July 26th, 2018
The recent heatwave has had a devastating impact across the globe. Abnormally high temperatures and a lack of rainfall have led to drought conditions and a spate of forest fires across Europe, even in the Arctic Circle.
The Greek government declared a state of emergency last week as the spread of wildfires killed at least 80 people, including an Irish man on his honeymoon in the coastal town of Mati. A 38,500 hectares (95,000 acres) wildfire in California has also claimed the lives of at least six people.
We have been lucky in Ireland to escape any loss of life as recent weeks have seen significant fire activity, with an Extreme Fire Risk warming in place for much of June and the first half of July.
Based on an analysis of data from fire services across the country, The Green News can reveal that firefighters have attended at least 2,257 bog, gorse, grass, and forest fires since the start of June alone. The average annual number of fire incidents between 2000 and 2016 stands at just over 3,400.
The data for summer 2018 is conservative as several fire services were only able to provide data for the month of June and a few counties – Fermanagh, Kilkenny, Galway, Laois, Louth, and Roscommon – did not provide figures.
The fire services in Northern Ireland have responded to a further 1,972 fires, according to the Northern Ireland Fire & Rescue Service.
The data received by The Green News paints a clear image of the wave of fires that have hit the country since the start of the summer, with Dublin alone dealing with 648 incidents.
The Dublin Fire Brigade said that the situation in June and July was deemed “high risk” as the extended period of dry hot weather “significantly” increased the risk of fire incidents.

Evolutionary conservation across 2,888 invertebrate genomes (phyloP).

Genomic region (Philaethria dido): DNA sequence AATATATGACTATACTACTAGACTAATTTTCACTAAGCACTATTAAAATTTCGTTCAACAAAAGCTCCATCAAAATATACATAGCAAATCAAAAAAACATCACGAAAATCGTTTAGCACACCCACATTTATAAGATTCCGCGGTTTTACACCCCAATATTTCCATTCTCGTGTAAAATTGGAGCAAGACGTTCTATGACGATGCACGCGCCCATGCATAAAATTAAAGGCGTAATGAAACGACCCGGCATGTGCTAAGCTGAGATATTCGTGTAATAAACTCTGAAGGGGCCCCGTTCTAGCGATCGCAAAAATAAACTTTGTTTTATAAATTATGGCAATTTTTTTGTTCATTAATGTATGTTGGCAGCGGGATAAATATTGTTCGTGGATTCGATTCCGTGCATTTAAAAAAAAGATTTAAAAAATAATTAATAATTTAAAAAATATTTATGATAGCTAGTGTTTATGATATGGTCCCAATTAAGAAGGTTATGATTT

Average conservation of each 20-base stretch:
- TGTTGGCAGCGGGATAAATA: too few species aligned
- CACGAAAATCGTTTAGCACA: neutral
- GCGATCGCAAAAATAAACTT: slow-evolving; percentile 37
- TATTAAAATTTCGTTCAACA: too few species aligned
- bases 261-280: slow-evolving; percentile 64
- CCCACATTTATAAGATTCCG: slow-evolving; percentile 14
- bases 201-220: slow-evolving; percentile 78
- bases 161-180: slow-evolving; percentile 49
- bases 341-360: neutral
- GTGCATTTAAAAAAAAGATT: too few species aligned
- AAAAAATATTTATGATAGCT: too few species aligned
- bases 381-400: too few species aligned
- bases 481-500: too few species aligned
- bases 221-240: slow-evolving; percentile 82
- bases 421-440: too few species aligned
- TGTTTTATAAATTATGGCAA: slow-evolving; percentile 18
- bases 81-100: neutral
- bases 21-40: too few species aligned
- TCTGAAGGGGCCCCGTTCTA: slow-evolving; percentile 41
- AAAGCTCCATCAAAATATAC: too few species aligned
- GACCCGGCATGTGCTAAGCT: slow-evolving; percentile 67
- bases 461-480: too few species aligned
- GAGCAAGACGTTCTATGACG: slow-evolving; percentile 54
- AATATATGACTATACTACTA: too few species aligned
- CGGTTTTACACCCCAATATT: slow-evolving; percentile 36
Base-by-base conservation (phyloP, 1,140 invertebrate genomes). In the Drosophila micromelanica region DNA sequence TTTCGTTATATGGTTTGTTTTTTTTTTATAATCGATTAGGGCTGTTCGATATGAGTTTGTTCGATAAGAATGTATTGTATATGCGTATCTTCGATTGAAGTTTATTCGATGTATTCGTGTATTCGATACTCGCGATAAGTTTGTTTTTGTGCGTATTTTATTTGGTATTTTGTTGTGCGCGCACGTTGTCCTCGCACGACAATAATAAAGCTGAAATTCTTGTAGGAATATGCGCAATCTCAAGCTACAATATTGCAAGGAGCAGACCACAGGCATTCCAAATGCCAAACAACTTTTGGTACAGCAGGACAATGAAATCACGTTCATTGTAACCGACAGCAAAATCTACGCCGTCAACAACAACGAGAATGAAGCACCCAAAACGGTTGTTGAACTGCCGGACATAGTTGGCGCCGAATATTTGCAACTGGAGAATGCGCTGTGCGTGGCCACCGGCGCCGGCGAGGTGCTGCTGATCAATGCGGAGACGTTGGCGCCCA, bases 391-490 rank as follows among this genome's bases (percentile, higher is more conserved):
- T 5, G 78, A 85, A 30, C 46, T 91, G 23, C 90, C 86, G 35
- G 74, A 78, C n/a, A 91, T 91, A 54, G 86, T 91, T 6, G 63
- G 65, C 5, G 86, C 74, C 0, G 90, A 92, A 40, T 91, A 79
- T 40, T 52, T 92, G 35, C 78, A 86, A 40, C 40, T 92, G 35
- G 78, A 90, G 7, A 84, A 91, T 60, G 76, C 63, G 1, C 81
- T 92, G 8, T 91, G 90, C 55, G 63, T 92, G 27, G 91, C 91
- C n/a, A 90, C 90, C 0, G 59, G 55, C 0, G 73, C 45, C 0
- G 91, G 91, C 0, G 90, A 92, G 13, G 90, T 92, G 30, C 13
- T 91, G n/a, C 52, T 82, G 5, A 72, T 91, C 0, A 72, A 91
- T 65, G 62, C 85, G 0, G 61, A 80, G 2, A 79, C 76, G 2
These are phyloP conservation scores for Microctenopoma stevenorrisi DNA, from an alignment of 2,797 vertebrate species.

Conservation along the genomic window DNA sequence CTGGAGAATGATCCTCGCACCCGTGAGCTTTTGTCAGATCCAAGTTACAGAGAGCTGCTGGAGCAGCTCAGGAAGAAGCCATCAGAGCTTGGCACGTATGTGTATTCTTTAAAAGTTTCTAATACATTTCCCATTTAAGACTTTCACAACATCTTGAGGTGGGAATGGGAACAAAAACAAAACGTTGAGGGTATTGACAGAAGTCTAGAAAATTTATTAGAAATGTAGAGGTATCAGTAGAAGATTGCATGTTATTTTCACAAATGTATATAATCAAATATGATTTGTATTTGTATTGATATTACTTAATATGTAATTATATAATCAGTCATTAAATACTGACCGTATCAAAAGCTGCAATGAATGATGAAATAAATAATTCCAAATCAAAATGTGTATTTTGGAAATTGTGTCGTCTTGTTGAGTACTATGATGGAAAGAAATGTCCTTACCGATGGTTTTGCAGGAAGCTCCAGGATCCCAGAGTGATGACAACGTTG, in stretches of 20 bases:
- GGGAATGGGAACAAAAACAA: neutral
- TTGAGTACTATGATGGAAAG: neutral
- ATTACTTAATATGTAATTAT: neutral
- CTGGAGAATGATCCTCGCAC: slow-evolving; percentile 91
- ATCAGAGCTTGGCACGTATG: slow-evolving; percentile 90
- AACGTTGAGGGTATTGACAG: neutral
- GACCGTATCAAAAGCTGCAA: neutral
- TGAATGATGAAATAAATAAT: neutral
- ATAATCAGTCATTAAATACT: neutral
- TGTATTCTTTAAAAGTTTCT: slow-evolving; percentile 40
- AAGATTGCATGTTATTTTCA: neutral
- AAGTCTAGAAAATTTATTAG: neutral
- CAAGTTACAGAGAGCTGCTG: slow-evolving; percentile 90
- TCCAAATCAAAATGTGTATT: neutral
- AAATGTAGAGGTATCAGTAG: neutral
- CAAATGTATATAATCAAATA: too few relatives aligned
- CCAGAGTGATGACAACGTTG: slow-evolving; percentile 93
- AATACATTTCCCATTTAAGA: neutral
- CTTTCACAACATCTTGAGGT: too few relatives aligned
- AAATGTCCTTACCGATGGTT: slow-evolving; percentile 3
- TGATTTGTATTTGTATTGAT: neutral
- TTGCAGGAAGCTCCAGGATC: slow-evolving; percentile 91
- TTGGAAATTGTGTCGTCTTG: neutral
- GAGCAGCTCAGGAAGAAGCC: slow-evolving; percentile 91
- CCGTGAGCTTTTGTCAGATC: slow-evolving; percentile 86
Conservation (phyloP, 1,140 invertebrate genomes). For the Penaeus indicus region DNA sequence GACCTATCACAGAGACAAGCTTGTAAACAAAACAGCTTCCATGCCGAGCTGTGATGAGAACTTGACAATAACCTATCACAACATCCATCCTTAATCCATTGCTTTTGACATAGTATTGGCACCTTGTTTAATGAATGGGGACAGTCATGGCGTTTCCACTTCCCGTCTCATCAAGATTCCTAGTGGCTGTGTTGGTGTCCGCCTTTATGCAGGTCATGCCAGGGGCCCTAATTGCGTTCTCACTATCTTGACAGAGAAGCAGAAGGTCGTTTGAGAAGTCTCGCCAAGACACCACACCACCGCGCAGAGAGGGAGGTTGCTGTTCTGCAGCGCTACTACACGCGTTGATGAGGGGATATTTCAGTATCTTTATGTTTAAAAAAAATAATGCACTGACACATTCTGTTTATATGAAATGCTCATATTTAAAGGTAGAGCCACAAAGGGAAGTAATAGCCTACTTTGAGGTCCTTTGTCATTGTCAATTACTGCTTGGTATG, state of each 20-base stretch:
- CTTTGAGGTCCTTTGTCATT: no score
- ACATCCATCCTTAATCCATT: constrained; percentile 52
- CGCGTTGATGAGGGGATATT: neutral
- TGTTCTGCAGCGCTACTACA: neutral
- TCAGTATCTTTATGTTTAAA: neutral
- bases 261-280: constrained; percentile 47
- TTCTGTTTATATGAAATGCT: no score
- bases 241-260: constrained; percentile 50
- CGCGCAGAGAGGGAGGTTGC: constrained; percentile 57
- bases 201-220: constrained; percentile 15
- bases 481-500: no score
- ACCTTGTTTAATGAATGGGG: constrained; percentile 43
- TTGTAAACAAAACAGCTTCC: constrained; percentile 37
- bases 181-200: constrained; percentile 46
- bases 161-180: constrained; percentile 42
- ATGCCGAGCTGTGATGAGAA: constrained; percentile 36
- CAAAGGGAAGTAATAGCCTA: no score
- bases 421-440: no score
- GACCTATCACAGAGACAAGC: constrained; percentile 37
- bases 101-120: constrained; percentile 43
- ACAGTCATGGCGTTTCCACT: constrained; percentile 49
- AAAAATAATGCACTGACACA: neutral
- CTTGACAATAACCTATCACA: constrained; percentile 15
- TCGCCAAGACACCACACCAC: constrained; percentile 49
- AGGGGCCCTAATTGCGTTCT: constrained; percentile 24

In Cork, 21 fire stations responded to 293 incidents, 161 of which were gorse fires, 115 grass and 17 related to incidents in forested areas. This figure does not cover the perimeter area around Cork City which is covered by two stations in Ireland’s second city.
Limerick faced 179 incidents of vegetation fires. Earlier this month, a large gorse fire atop Nicker Hill raged for five hours before fire crews were able to get it under control.
Wicklow tackled 132 wildfires in June alone, with the county’s fire service expecting more before the end of the summer, particularly in the mountains. Several fires overwhelmed the mountainside in June, including two large bog fires near Lough Bray and in the Sally Gap.
“Crews are being provided with rest periods and sufficient resources are maintained in towns to deal with other incident types,” the county’s chief fire officer, Aidan Dempsey told The Green News.
Waterford has dealt with 112 wildfires since the start of June, with chief fire officer, Niall Curtin, telling us that there was “no signification reduction in risk” during the entire month.
“Although busy, Waterford Fire Service is structured to handle these situations while providing cover for other emergency incidents in the community,” he added.
Kildare Fire Service attended 130 incidents of forest, bog and grass fires from the start of June until 19 July, while Wexford has seen 116 fires since the start of June, with Paul L`Estrange, the chief fire officer, expecting more this summer.